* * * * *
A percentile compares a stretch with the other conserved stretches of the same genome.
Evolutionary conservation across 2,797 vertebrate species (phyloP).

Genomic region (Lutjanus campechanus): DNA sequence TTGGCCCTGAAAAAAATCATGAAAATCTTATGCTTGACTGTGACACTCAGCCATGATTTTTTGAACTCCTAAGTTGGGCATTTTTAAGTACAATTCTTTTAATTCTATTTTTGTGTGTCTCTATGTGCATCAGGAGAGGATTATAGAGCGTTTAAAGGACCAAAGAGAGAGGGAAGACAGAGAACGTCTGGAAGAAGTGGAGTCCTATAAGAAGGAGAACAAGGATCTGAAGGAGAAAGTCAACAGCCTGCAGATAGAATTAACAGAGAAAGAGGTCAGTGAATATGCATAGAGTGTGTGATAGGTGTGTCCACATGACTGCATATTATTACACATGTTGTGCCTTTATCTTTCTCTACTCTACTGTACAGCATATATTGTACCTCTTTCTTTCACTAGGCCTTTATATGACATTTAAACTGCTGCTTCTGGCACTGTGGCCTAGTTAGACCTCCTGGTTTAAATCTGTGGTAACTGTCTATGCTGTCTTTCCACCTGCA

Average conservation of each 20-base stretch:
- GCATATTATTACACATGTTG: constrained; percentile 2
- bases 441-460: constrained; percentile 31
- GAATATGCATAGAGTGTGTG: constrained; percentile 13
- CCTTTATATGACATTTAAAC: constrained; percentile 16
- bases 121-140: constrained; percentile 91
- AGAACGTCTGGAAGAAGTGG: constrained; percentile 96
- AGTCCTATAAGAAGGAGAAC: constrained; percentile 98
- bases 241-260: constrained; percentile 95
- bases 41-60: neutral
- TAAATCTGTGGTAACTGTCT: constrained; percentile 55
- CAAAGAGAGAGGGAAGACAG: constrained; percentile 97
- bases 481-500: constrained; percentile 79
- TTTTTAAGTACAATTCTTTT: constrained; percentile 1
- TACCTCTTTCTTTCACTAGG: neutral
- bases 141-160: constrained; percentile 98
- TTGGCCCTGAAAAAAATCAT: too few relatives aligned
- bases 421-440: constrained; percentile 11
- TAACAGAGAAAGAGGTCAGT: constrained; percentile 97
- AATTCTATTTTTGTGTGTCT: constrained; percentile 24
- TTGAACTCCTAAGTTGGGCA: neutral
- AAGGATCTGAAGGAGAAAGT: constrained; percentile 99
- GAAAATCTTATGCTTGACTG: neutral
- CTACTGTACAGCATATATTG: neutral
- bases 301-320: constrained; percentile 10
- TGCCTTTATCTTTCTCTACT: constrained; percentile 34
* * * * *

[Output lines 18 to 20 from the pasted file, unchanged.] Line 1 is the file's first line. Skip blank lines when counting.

- TACCTCTTTCTTTCACTAGG: neutral
- bases 141-160: constrained; percentile 98
- TTGGCCCTGAAAAAAATCAT: too few relatives aligned